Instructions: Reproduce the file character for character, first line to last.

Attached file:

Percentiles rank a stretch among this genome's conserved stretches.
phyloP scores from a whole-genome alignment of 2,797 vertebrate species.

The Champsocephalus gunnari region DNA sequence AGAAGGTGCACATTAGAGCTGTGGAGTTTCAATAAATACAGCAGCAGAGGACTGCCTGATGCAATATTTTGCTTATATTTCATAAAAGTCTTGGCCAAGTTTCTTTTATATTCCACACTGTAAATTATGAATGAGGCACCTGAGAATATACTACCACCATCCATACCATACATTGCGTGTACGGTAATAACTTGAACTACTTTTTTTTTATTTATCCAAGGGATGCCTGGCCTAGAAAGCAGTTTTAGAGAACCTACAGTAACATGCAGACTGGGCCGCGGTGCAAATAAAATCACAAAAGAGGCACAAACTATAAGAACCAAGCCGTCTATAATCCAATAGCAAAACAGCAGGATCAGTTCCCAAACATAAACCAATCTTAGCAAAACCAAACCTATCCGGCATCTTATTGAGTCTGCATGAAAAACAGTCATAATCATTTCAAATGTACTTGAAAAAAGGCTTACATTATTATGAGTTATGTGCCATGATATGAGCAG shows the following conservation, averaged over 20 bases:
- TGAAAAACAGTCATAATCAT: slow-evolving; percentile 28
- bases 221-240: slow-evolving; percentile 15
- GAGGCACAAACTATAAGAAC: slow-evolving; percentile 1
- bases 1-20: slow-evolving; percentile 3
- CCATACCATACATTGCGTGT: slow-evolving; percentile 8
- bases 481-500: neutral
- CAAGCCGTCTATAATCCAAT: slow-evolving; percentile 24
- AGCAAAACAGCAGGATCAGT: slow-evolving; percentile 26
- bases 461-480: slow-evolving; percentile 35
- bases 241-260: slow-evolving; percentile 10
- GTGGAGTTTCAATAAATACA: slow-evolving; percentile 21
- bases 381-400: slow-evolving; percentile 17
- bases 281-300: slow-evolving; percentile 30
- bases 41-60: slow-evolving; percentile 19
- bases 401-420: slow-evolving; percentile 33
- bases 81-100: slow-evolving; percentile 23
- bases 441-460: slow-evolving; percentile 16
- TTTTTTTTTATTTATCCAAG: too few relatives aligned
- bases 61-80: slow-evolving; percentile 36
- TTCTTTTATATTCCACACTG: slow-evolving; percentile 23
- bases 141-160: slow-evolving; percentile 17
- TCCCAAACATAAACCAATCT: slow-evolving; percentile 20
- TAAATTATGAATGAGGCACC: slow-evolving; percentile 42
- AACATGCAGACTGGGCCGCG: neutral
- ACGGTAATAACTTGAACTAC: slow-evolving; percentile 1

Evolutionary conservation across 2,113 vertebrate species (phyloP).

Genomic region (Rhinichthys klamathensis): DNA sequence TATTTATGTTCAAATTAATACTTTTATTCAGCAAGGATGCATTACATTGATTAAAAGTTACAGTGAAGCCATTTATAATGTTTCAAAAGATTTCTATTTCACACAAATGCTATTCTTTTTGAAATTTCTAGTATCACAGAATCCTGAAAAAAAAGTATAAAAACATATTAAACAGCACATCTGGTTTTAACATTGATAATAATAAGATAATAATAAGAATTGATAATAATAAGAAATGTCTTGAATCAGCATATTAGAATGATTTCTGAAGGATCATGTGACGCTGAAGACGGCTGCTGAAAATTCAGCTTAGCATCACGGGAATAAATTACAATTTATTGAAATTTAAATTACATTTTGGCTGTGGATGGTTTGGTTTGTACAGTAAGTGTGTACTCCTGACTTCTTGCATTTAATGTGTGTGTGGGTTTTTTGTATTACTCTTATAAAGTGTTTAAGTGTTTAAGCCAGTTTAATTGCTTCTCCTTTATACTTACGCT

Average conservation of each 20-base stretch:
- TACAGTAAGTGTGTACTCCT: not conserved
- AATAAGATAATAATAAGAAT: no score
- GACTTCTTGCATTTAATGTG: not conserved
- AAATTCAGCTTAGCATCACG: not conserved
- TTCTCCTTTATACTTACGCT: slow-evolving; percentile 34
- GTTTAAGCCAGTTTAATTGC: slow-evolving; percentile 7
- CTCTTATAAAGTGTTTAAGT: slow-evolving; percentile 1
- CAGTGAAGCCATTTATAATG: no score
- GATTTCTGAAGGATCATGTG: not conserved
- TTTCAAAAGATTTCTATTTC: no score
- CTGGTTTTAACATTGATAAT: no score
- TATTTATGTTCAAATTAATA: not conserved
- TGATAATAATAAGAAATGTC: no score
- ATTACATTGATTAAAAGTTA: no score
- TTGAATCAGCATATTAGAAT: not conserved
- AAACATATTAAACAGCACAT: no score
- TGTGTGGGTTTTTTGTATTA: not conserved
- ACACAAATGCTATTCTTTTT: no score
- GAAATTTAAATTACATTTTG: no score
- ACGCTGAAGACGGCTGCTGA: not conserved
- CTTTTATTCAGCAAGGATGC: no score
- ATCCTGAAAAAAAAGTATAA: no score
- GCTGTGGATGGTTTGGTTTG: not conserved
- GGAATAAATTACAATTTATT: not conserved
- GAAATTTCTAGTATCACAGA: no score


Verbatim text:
Percentiles rank a stretch among this genome's conserved stretches.
phyloP scores from a whole-genome alignment of 2,797 vertebrate species.

The Champsocephalus gunnari region DNA sequence AGAAGGTGCACATTAGAGCTGTGGAGTTTCAATAAATACAGCAGCAGAGGACTGCCTGATGCAATATTTTGCTTATATTTCATAAAAGTCTTGGCCAAGTTTCTTTTATATTCCACACTGTAAATTATGAATGAGGCACCTGAGAATATACTACCACCATCCATACCATACATTGCGTGTACGGTAATAACTTGAACTACTTTTTTTTTATTTATCCAAGGGATGCCTGGCCTAGAAAGCAGTTTTAGAGAACCTACAGTAACATGCAGACTGGGCCGCGGTGCAAATAAAATCACAAAAGAGGCACAAACTATAAGAACCAAGCCGTCTATAATCCAATAGCAAAACAGCAGGATCAGTTCCCAAACATAAACCAATCTTAGCAAAACCAAACCTATCCGGCATCTTATTGAGTCTGCATGAAAAACAGTCATAATCATTTCAAATGTACTTGAAAAAAGGCTTACATTATTATGAGTTATGTGCCATGATATGAGCAG shows the following conservation, averaged over 20 bases:
- TGAAAAACAGTCATAATCAT: slow-evolving; percentile 28
- bases 221-240: slow-evolving; percentile 15
- GAGGCACAAACTATAAGAAC: slow-evolving; percentile 1
- bases 1-20: slow-evolving; percentile 3
- CCATACCATACATTGCGTGT: slow-evolving; percentile 8
- bases 481-500: neutral
- CAAGCCGTCTATAATCCAAT: slow-evolving; percentile 24
- AGCAAAACAGCAGGATCAGT: slow-evolving; percentile 26
- bases 461-480: slow-evolving; percentile 35
- bases 241-260: slow-evolving; percentile 10
- GTGGAGTTTCAATAAATACA: slow-evolving; percentile 21
- bases 381-400: slow-evolving; percentile 17
- bases 281-300: slow-evolving; percentile 30
- bases 41-60: slow-evolving; percentile 19
- bases 401-420: slow-evolving; percentile 33
- bases 81-100: slow-evolving; percentile 23
- bases 441-460: slow-evolving; percentile 16
- TTTTTTTTTATTTATCCAAG: too few relatives aligned
- bases 61-80: slow-evolving; percentile 36
- TTCTTTTATATTCCACACTG: slow-evolving; percentile 23
- bases 141-160: slow-evolving; percentile 17
- TCCCAAACATAAACCAATCT: slow-evolving; percentile 20
- TAAATTATGAATGAGGCACC: slow-evolving; percentile 42
- AACATGCAGACTGGGCCGCG: neutral
- ACGGTAATAACTTGAACTAC: slow-evolving; percentile 1

Evolutionary conservation across 2,113 vertebrate species (phyloP).

Genomic region (Rhinichthys klamathensis): DNA sequence TATTTATGTTCAAATTAATACTTTTATTCAGCAAGGATGCATTACATTGATTAAAAGTTACAGTGAAGCCATTTATAATGTTTCAAAAGATTTCTATTTCACACAAATGCTATTCTTTTTGAAATTTCTAGTATCACAGAATCCTGAAAAAAAAGTATAAAAACATATTAAACAGCACATCTGGTTTTAACATTGATAATAATAAGATAATAATAAGAATTGATAATAATAAGAAATGTCTTGAATCAGCATATTAGAATGATTTCTGAAGGATCATGTGACGCTGAAGACGGCTGCTGAAAATTCAGCTTAGCATCACGGGAATAAATTACAATTTATTGAAATTTAAATTACATTTTGGCTGTGGATGGTTTGGTTTGTACAGTAAGTGTGTACTCCTGACTTCTTGCATTTAATGTGTGTGTGGGTTTTTTGTATTACTCTTATAAAGTGTTTAAGTGTTTAAGCCAGTTTAATTGCTTCTCCTTTATACTTACGCT

Average conservation of each 20-base stretch:
- TACAGTAAGTGTGTACTCCT: not conserved
- AATAAGATAATAATAAGAAT: no score
- GACTTCTTGCATTTAATGTG: not conserved
- AAATTCAGCTTAGCATCACG: not conserved
- TTCTCCTTTATACTTACGCT: slow-evolving; percentile 34
- GTTTAAGCCAGTTTAATTGC: slow-evolving; percentile 7
- CTCTTATAAAGTGTTTAAGT: slow-evolving; percentile 1
- CAGTGAAGCCATTTATAATG: no score
- GATTTCTGAAGGATCATGTG: not conserved
- TTTCAAAAGATTTCTATTTC: no score
- CTGGTTTTAACATTGATAAT: no score
- TATTTATGTTCAAATTAATA: not conserved
- TGATAATAATAAGAAATGTC: no score
- ATTACATTGATTAAAAGTTA: no score
- TTGAATCAGCATATTAGAAT: not conserved
- AAACATATTAAACAGCACAT: no score
- TGTGTGGGTTTTTTGTATTA: not conserved
- ACACAAATGCTATTCTTTTT: no score
- GAAATTTAAATTACATTTTG: no score
- ACGCTGAAGACGGCTGCTGA: not conserved
- CTTTTATTCAGCAAGGATGC: no score
- ATCCTGAAAAAAAAGTATAA: no score
- GCTGTGGATGGTTTGGTTTG: not conserved
- GGAATAAATTACAATTTATT: not conserved
- GAAATTTCTAGTATCACAGA: no score